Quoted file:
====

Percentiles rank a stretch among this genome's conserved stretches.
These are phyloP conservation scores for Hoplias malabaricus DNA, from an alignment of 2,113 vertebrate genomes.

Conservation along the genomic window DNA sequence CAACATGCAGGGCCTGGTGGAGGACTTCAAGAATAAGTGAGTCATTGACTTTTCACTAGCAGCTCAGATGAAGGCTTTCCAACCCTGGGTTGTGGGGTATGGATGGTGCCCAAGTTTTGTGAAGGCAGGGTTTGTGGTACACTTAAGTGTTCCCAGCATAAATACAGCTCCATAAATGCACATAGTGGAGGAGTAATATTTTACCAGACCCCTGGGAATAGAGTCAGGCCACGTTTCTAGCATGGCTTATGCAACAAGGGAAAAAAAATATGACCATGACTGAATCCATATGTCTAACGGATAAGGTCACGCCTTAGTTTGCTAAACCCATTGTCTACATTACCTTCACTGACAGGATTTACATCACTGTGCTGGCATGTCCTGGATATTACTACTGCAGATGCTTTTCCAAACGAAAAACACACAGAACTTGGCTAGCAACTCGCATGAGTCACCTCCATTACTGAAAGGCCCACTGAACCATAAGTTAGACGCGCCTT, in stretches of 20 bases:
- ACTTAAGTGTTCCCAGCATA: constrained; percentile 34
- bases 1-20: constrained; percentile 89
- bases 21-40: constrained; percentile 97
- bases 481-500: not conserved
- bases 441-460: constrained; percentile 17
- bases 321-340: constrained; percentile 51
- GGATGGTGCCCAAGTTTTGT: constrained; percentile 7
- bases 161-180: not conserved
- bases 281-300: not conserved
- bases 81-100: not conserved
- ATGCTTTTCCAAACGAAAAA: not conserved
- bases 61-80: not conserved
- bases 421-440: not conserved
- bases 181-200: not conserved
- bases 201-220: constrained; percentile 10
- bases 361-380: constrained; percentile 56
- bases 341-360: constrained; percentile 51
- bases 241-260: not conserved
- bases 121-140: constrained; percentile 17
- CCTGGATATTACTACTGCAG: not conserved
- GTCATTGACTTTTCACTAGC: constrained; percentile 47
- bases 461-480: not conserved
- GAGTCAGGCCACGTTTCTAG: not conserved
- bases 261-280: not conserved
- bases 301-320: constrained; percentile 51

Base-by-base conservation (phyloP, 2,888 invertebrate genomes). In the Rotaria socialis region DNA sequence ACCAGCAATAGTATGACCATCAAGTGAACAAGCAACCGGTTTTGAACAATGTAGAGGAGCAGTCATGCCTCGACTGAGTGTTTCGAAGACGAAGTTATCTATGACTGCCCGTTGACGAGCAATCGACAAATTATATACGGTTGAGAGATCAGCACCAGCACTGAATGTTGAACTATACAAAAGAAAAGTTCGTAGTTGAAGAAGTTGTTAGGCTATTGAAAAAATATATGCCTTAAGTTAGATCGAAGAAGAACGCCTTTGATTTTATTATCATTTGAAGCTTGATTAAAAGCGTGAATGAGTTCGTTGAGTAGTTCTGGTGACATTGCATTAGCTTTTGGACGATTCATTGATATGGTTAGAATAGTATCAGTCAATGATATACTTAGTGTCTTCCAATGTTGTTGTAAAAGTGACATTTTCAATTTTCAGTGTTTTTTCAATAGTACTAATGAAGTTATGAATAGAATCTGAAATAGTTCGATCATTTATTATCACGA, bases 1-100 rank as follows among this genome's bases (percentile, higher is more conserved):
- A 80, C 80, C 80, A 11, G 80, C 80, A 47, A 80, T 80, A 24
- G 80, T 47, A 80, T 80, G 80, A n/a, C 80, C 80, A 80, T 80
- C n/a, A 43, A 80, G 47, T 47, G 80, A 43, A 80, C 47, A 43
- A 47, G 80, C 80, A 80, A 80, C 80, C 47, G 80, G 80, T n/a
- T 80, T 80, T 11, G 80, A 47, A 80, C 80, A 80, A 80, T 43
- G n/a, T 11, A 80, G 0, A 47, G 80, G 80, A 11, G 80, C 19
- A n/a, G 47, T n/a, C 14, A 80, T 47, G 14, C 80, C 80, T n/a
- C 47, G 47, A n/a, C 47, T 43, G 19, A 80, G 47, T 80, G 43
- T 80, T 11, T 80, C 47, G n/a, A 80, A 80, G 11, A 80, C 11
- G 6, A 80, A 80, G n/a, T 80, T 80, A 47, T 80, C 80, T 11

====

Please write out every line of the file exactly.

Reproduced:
Percentiles rank a stretch among this genome's conserved stretches.
These are phyloP conservation scores for Hoplias malabaricus DNA, from an alignment of 2,113 vertebrate genomes.

Conservation along the genomic window DNA sequence CAACATGCAGGGCCTGGTGGAGGACTTCAAGAATAAGTGAGTCATTGACTTTTCACTAGCAGCTCAGATGAAGGCTTTCCAACCCTGGGTTGTGGGGTATGGATGGTGCCCAAGTTTTGTGAAGGCAGGGTTTGTGGTACACTTAAGTGTTCCCAGCATAAATACAGCTCCATAAATGCACATAGTGGAGGAGTAATATTTTACCAGACCCCTGGGAATAGAGTCAGGCCACGTTTCTAGCATGGCTTATGCAACAAGGGAAAAAAAATATGACCATGACTGAATCCATATGTCTAACGGATAAGGTCACGCCTTAGTTTGCTAAACCCATTGTCTACATTACCTTCACTGACAGGATTTACATCACTGTGCTGGCATGTCCTGGATATTACTACTGCAGATGCTTTTCCAAACGAAAAACACACAGAACTTGGCTAGCAACTCGCATGAGTCACCTCCATTACTGAAAGGCCCACTGAACCATAAGTTAGACGCGCCTT, in stretches of 20 bases:
- ACTTAAGTGTTCCCAGCATA: constrained; percentile 34
- bases 1-20: constrained; percentile 89
- bases 21-40: constrained; percentile 97
- bases 481-500: not conserved
- bases 441-460: constrained; percentile 17
- bases 321-340: constrained; percentile 51
- GGATGGTGCCCAAGTTTTGT: constrained; percentile 7
- bases 161-180: not conserved
- bases 281-300: not conserved
- bases 81-100: not conserved
- ATGCTTTTCCAAACGAAAAA: not conserved
- bases 61-80: not conserved
- bases 421-440: not conserved
- bases 181-200: not conserved
- bases 201-220: constrained; percentile 10
- bases 361-380: constrained; percentile 56
- bases 341-360: constrained; percentile 51
- bases 241-260: not conserved
- bases 121-140: constrained; percentile 17
- CCTGGATATTACTACTGCAG: not conserved
- GTCATTGACTTTTCACTAGC: constrained; percentile 47
- bases 461-480: not conserved
- GAGTCAGGCCACGTTTCTAG: not conserved
- bases 261-280: not conserved
- bases 301-320: constrained; percentile 51

Base-by-base conservation (phyloP, 2,888 invertebrate genomes). In the Rotaria socialis region DNA sequence ACCAGCAATAGTATGACCATCAAGTGAACAAGCAACCGGTTTTGAACAATGTAGAGGAGCAGTCATGCCTCGACTGAGTGTTTCGAAGACGAAGTTATCTATGACTGCCCGTTGACGAGCAATCGACAAATTATATACGGTTGAGAGATCAGCACCAGCACTGAATGTTGAACTATACAAAAGAAAAGTTCGTAGTTGAAGAAGTTGTTAGGCTATTGAAAAAATATATGCCTTAAGTTAGATCGAAGAAGAACGCCTTTGATTTTATTATCATTTGAAGCTTGATTAAAAGCGTGAATGAGTTCGTTGAGTAGTTCTGGTGACATTGCATTAGCTTTTGGACGATTCATTGATATGGTTAGAATAGTATCAGTCAATGATATACTTAGTGTCTTCCAATGTTGTTGTAAAAGTGACATTTTCAATTTTCAGTGTTTTTTCAATAGTACTAATGAAGTTATGAATAGAATCTGAAATAGTTCGATCATTTATTATCACGA, bases 1-100 rank as follows among this genome's bases (percentile, higher is more conserved):
- A 80, C 80, C 80, A 11, G 80, C 80, A 47, A 80, T 80, A 24
- G 80, T 47, A 80, T 80, G 80, A n/a, C 80, C 80, A 80, T 80
- C n/a, A 43, A 80, G 47, T 47, G 80, A 43, A 80, C 47, A 43
- A 47, G 80, C 80, A 80, A 80, C 80, C 47, G 80, G 80, T n/a
- T 80, T 80, T 11, G 80, A 47, A 80, C 80, A 80, A 80, T 43
- G n/a, T 11, A 80, G 0, A 47, G 80, G 80, A 11, G 80, C 19
- A n/a, G 47, T n/a, C 14, A 80, T 47, G 14, C 80, C 80, T n/a
- C 47, G 47, A n/a, C 47, T 43, G 19, A 80, G 47, T 80, G 43
- T 80, T 11, T 80, C 47, G n/a, A 80, A 80, G 11, A 80, C 11
- G 6, A 80, A 80, G n/a, T 80, T 80, A 47, T 80, C 80, T 11